To be precise, add two teaspoons of bleach in 2 gallons of water. It is okay if the water is warm or cold, but it shouldn’t be hot. This measured addition of bleach will make up 5% bleach in 95% water.

Now soak the decoration in this solution for just 5 minutes, scrub it again with the same toothbrush and then rinse it under the running tap water. It is best to rinse it in dechlorinated water. But the tap water also seems to be okay.

How To Clean An Old Fish Tank Filter

Filters are the backbone behind the running of every aquarium. They clean the water by taking up the suspended, floating, and submerged nutrients or food particles and neutralizing the water, making it habitable for the fishes.

Filters also get clogged over the time they need to be cleaned to remove the blockage.

As we already know that mechanical, chemical, and biological filtration setups are installed in the tanks for efficient filtration. In this guide, we will discuss the step-by-step process on how to clean all types of tank filters.

Cleaning The Mechanical Filter

Mechanical filters usually have a sponge or pad fitted inside. The primary purpose of cleaning the mechanical filter is to clean the sponge or pad.

First of all, uninstall the filter from your tank (you must know how to unplug it, if you don’t, check out the owner’s manual) and place it in a bucket or bowl dedicated for this purpose only.

Be sure not to unplug the filter when the feeding time is just finished or visible food particles floating around.

Now the next step is to clean the filter sponge by rinsing it with water. Tap or distilled water can wash off the beneficial bacteria present on the sponge.

You will not want to wash these bacteria as they regulate the nitrogen cycle and maintain the tank’s nutrient level. So, it is best to use the tank water to clean the filter.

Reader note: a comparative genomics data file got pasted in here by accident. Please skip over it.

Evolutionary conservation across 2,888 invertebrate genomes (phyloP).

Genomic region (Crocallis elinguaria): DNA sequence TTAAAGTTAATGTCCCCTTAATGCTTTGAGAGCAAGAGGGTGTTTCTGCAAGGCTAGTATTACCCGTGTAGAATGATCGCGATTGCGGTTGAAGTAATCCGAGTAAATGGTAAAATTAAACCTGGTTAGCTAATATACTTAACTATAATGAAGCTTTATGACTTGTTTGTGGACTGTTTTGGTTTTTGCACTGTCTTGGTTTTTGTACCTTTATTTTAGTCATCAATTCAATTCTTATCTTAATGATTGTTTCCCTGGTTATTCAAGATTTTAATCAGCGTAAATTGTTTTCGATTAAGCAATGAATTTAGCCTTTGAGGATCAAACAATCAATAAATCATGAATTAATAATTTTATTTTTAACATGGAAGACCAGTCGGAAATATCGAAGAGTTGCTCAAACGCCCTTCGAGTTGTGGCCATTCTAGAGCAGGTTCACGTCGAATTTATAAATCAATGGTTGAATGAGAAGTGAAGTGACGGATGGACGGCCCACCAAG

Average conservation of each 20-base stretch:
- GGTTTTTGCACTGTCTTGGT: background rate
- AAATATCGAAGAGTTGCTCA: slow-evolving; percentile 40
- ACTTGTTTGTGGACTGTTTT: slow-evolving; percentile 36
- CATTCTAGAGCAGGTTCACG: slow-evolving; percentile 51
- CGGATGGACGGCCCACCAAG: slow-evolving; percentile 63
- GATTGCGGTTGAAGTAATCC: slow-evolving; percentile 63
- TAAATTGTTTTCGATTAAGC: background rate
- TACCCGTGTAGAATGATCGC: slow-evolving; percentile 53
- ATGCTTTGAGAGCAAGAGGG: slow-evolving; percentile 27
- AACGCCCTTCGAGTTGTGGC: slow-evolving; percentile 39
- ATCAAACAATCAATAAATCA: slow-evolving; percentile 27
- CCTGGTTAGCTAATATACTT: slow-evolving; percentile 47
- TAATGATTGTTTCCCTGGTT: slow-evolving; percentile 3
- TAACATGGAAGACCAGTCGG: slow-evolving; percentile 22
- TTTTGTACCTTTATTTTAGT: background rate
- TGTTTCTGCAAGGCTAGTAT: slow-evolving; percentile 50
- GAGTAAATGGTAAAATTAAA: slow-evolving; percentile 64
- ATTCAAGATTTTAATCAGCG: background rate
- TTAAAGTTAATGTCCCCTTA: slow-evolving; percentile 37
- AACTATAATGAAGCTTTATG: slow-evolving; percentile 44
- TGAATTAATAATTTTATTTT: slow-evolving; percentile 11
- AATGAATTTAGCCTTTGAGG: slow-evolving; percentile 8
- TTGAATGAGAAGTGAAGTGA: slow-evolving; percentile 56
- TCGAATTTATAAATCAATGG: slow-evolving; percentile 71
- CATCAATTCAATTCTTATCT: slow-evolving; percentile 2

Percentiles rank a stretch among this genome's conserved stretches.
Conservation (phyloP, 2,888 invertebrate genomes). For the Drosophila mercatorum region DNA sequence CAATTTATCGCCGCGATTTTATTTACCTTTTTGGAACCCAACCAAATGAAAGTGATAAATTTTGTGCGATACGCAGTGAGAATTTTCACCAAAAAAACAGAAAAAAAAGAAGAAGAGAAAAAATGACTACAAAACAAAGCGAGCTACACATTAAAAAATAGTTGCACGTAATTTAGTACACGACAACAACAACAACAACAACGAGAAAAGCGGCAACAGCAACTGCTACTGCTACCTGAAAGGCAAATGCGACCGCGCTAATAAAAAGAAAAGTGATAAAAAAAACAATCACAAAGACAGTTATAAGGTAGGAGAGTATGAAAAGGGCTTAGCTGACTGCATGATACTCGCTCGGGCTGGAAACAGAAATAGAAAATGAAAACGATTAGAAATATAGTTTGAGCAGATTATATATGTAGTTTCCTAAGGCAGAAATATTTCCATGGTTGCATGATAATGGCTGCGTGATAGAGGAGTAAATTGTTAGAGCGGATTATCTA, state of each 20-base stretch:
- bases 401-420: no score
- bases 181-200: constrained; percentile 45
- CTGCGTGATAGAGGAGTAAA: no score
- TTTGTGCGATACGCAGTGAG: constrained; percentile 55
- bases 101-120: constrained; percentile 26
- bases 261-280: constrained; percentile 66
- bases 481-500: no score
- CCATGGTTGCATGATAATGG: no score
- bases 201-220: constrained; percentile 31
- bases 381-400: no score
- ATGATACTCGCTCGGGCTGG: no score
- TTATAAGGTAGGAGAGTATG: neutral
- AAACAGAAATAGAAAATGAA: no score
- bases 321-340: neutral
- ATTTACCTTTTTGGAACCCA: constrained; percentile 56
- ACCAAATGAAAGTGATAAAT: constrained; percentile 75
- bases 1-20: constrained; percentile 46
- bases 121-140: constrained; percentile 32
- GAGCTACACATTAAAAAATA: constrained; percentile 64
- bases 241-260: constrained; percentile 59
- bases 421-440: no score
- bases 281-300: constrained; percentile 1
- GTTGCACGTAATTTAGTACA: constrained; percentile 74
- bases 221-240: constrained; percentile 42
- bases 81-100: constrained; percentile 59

Take the water from the tank using a siphon or plastic cup and use it for rinsing the sponge. Run water over the sponge and squeeze it with your hands.

Repeat this process unless water running through the sponge seems clear. Squeezing the sponge won’t remove all the beneficial bacteria present on it.

Now, after this process, the gunk must already have been removed. You can replace the sponge pad if it is old or too dirty to be cleaned.

Cleaning The Mechanical Filter Parts

Now that the sponge has already been cleaned, it’s time to clean the other filter parts like casing and tubes. These parts also sustain the stains and spots.

It would be best if you scrubbed them only using an unused soft-bristled toothbrush or filter cleaning scrub. You can dip the brush in tank water to make it wet for scrubbing.

This is where we are done with the cleanup of the mechanical filter. Now you can return the sponge or pad into the filter and fix the filter back into the tank. Remember that mechanical filters must be cleaned once every four weeks.

Cleaning The Biological Filter

Biological filters must not be cleaned as often as the mechanical filter since it contains many beneficial bacteria that must not be harmed.

So, it does not need frequent cleaning, but if you need to clean it, follow the steps that we just discussed in mechanical filter cleaning. Once done, put it back in the tank immediately.

Cleaning The Chemical Filter

The maintenance of chemical filters is mainly attributed to the replacement of carbon present in them. Carbon needs to be replaced once every week. But if the tank water looks cloudy, you can do it twice a week.

All the steps discussed in the cleaning of mechanical filters need to be followed here as well. Just make sure to remove the carbon before step number one and replace it with the new carbon just before reinstalling the filter back into the tank.

What Not To Use for Aquarium Cleaning?

Detergents or soaps must never be used for cleaning aquarium decorations and equipment. Detergent does not completely wash away no matter how much you rinse the tank with water.

The residual detergent chemicals easily dissolve in the tank water and impose serious threats to the fishes and all kinds of life in the aquarium. They have poisonous effects and can kill the fish within no time.

Final Words

All the beginners who are planning to buy second-hand tanks or old fish tanks should be kept in mind that they should have clean the old fish tank before adding their fishes into the tank. It will be best for them not to take any risk.